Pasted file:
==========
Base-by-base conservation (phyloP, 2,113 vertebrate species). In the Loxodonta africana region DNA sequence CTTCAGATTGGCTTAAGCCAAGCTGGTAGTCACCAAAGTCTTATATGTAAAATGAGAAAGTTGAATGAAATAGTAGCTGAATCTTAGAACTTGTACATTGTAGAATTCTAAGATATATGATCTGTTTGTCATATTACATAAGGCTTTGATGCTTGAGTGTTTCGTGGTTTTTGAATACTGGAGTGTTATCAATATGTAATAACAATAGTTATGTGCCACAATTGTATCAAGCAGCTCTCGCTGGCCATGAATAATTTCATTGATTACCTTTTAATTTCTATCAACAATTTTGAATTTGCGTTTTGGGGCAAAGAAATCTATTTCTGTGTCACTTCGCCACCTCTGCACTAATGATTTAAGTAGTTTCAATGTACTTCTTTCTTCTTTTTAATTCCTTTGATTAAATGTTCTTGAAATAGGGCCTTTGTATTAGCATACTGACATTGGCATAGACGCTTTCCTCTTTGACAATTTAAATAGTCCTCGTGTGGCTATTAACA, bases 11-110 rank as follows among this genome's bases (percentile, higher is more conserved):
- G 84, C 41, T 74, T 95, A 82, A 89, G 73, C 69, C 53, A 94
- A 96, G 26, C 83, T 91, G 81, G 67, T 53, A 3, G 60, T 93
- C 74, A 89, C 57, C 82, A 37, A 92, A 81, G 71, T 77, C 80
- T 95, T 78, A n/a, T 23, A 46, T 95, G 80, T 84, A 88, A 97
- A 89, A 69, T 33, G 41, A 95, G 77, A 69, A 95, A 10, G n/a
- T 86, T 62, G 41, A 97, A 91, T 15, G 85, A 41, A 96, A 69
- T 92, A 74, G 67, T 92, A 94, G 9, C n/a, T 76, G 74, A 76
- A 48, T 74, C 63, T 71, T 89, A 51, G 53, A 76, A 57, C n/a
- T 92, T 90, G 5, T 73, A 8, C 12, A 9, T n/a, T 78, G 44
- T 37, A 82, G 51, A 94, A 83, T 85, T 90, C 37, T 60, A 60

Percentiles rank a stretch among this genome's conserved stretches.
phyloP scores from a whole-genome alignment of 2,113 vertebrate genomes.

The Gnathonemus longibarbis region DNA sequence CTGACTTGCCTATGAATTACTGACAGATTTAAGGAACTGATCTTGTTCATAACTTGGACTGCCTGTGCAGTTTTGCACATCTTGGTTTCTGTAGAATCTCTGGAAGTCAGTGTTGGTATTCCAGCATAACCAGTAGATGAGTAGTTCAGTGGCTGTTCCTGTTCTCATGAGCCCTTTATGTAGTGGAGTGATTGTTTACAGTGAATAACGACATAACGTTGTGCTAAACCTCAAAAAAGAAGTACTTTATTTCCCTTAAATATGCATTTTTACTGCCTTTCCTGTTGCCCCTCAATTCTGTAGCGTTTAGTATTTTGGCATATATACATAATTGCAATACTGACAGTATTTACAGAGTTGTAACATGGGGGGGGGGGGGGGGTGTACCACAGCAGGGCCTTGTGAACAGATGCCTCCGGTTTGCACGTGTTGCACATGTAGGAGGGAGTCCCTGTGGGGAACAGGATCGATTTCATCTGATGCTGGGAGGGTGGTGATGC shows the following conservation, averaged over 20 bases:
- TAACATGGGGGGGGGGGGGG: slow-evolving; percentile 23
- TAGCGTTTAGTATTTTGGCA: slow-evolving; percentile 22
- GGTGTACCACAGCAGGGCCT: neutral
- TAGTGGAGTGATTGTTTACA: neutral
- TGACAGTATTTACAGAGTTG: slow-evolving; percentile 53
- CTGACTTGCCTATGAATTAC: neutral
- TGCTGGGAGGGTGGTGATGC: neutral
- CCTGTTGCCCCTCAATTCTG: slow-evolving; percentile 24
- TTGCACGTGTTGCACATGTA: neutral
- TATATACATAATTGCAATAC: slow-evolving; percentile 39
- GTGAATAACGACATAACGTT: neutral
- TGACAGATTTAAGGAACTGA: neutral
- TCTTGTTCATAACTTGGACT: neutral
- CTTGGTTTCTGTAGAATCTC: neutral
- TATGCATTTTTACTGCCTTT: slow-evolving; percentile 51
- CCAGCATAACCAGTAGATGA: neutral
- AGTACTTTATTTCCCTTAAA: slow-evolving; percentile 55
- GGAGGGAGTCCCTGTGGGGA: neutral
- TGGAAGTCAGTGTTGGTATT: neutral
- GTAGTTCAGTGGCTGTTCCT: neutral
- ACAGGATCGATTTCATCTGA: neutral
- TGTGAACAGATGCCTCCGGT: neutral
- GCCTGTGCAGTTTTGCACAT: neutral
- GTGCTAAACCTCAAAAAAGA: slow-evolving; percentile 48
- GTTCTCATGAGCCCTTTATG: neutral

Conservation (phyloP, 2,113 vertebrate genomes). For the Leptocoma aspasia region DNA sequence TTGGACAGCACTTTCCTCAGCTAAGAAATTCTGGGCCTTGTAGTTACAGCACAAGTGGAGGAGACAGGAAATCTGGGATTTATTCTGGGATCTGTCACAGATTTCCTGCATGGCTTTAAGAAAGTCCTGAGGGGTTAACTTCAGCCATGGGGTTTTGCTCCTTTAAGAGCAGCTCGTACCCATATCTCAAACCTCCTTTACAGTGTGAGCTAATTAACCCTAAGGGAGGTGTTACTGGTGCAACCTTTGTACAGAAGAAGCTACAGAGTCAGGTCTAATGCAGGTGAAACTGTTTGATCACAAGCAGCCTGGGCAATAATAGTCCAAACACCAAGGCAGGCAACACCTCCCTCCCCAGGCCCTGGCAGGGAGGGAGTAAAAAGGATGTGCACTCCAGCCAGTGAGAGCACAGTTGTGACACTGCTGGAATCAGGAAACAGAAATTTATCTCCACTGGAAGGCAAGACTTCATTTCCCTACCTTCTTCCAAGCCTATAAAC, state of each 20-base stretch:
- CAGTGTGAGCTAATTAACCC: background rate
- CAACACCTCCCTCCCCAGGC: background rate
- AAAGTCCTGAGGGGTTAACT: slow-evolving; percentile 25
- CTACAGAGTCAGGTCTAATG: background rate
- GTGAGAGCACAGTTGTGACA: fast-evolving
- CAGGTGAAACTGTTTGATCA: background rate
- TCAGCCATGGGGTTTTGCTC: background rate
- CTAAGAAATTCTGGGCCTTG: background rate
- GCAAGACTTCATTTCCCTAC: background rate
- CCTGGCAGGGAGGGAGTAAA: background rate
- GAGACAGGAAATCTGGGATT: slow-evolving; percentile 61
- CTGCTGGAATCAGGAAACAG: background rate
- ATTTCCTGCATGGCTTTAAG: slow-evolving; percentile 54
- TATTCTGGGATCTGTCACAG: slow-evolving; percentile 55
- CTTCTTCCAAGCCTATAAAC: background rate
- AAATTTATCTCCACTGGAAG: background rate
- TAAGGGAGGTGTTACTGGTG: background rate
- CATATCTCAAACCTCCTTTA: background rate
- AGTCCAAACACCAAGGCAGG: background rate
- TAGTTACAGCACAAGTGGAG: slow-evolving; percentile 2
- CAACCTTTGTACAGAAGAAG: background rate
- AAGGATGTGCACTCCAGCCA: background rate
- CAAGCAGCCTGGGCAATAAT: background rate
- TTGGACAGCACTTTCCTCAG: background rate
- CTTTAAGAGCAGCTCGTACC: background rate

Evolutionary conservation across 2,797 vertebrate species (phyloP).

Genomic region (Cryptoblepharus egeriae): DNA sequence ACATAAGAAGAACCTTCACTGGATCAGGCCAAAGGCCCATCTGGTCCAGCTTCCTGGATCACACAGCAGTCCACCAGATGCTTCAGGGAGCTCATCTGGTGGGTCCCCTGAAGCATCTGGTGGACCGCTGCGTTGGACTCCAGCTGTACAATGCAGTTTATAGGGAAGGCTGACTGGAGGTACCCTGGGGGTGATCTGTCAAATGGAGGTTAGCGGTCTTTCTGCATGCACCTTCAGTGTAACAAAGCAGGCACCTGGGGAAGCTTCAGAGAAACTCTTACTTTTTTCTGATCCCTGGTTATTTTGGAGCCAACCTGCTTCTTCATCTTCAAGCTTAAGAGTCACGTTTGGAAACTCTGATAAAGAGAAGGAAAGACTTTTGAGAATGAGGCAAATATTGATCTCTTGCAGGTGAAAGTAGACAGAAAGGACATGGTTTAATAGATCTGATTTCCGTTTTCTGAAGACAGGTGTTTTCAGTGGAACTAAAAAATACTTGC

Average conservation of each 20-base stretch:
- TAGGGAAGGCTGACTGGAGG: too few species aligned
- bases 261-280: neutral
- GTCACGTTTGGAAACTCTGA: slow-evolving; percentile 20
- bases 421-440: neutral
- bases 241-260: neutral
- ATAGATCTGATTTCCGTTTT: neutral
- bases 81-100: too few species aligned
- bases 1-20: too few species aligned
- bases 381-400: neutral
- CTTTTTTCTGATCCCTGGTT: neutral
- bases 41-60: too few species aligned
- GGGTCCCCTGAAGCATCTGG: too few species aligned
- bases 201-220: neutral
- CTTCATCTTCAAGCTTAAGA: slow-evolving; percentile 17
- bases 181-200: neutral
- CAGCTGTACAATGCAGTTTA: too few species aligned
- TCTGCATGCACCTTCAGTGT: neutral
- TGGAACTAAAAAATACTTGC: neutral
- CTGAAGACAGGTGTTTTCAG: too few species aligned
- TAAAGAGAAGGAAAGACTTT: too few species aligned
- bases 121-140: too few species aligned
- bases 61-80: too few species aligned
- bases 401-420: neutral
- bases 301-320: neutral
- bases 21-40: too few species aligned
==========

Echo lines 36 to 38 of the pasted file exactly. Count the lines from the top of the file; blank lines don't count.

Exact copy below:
- TGTGAACAGATGCCTCCGGT: neutral
- GCCTGTGCAGTTTTGCACAT: neutral
- GTGCTAAACCTCAAAAAAGA: slow-evolving; percentile 48